A city stolen from the sea: The greed that breeds Mumbai’s struggles with rain

General News

Written by Adrija Roychowdhury | New Delhi | Published: July 23, 2018 6:32:56 pm




Perhaps the best testimony to Mumbai’s struggle with modern-day greed is the way nature expresses its wrath over the city, year after year in the form of large-scale destructive floods. The question then arises as to what went wrong in the decades spent building Mumbai.



Gregory David Roberts, the author of the bestselling novel Shantaram, is believed to have once remarked that “more dreams are realised and extinguished in Bombay than in any other place in India”. Mumbai, the city of dreams, desires, glamour, and fame has for decades attracted all of India to dwell in it and to revel in the life of struggle and toil it has to offer. The story of Mumbai began when Portuguese explorer Vasco da Gama landed on the Southwestern coast of India in the late fifteenth century. Within a decade the Portuguese gained a stronghold over Bombay which was then seven separate islets.


What the Portuguese began, the British took forward in the seventeenth century. Under them, the city took a new birth, transformed itself and shone like a gem attracting merchants, traders, bankers from all over the world. In the next couple of centuries, the British went on to alter the city’s architectural space, building tall gothic structures, reclaiming lands submerged under the sea and constructing roadways, bunds and drainage systems. In the process of building and rebuilding the city under the colonial regimes, Bombay in itself was becoming a colonising force. Trapped under the brutal maneuvers of colonialism it began oppressing those it attracted through crowded streets and shanties, deplorable living and working conditions and regular outbreaks of disease.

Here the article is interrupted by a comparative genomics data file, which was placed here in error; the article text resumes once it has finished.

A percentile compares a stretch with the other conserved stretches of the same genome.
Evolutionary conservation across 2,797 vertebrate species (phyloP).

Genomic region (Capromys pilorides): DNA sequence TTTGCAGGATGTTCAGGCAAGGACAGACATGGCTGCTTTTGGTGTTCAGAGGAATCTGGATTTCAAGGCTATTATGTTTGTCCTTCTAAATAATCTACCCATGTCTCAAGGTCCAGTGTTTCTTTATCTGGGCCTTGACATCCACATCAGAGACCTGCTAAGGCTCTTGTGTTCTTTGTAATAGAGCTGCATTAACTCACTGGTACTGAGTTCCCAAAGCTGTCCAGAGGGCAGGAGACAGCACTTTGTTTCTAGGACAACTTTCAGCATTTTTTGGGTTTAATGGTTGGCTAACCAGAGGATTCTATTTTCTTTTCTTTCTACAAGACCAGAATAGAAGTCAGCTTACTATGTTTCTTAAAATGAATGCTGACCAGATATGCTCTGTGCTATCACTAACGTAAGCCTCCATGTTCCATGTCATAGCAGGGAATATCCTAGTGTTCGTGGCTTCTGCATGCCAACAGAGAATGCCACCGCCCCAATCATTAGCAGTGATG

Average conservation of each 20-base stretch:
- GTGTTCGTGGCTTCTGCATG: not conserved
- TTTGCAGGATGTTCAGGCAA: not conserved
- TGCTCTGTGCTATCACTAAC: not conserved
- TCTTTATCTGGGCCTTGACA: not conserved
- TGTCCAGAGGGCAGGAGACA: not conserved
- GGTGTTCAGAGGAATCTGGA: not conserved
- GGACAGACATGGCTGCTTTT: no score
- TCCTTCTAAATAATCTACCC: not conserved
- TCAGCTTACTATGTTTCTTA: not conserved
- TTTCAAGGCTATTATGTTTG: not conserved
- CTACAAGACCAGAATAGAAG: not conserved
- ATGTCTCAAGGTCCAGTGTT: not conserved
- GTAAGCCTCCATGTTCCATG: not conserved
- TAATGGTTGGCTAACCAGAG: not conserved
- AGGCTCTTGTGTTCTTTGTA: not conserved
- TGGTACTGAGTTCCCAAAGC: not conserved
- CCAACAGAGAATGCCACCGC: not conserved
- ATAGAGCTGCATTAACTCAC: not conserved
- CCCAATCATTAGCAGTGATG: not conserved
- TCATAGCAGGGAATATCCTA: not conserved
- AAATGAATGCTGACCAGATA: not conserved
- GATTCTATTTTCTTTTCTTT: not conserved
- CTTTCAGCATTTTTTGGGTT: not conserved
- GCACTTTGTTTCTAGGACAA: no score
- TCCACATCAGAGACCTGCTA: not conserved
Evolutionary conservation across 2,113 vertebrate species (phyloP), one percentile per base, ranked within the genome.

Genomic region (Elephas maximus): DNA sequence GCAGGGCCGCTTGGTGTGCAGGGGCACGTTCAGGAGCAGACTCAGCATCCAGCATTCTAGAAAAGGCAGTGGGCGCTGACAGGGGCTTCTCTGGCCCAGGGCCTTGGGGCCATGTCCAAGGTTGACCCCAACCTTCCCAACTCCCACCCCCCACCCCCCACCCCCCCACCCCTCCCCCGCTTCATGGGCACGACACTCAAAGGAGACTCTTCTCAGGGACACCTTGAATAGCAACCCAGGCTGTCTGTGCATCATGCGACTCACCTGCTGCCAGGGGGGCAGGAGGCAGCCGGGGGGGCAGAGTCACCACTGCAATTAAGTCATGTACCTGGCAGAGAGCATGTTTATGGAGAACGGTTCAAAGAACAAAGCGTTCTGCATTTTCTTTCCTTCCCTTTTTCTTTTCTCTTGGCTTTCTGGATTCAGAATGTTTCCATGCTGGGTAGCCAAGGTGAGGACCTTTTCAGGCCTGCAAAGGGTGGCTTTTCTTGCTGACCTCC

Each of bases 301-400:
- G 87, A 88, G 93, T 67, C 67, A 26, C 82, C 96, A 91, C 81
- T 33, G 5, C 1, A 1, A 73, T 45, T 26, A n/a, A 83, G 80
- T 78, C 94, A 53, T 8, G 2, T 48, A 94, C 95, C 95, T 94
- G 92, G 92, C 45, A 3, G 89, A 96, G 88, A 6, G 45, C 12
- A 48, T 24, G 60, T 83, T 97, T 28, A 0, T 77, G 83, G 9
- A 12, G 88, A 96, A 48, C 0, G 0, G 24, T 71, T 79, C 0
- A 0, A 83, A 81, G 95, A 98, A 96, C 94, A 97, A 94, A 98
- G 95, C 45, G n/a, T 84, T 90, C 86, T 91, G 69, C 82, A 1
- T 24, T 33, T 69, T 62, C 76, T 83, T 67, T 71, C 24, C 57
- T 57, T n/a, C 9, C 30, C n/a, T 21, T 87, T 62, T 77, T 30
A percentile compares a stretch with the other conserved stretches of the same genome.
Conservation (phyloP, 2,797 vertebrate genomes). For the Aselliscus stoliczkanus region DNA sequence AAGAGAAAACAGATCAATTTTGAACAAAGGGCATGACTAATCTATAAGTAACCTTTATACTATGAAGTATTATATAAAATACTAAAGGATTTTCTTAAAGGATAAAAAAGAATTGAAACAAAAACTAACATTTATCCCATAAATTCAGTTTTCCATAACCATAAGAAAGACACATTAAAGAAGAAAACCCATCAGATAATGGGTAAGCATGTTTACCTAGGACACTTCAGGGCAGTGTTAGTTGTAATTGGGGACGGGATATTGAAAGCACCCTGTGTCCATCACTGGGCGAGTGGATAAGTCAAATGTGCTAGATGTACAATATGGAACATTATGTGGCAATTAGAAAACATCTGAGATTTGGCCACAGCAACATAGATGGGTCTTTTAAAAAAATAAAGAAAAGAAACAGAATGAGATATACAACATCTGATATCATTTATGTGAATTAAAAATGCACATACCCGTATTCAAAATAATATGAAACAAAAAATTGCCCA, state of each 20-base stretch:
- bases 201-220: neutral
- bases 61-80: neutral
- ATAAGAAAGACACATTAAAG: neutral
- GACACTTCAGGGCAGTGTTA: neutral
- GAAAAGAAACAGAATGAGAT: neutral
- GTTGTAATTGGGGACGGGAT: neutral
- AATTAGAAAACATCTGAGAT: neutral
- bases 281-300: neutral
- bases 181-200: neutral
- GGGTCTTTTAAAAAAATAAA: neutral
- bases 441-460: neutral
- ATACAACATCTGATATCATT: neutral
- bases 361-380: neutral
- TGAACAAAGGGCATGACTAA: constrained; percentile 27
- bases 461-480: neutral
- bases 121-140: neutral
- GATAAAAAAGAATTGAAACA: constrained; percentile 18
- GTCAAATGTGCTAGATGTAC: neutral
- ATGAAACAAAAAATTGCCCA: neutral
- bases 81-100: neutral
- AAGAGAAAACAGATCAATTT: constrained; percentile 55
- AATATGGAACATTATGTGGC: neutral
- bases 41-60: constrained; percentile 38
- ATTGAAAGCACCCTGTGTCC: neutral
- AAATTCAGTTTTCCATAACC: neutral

“The Portuguese are long gone now, the British have packed their bags and left, and yet the experience of the city as a colonising force persists,” writes historian Gyan Prakash in his celebrated book, ‘Mumbai Fables’. What was once colonial greed has now turned into the avarice of an independent, industrialising India, eager to find itself space within the ranks of the world economic powers. Perhaps the best testimony to Mumbai’s struggle with modern-day greed is the way nature expresses its wrath over the city, year after year in the form of large-scale destructive floods. Writing about the floods that stalled the city in 2005, journalist Naresh Fernandes in his book ‘City adrift: A short biography of Bombay’ remarked: “The 26 July rains had made apparent decades of wilful damage wrought on Bombay. Politicians and bureaucrats, in their eagerness to benefit builders, had disregarded all notions of sustainable development.” The question then arises as to what went wrong in the decades spent building Mumbai that the city is still posited against nature in an unwilled fight at least once every year.





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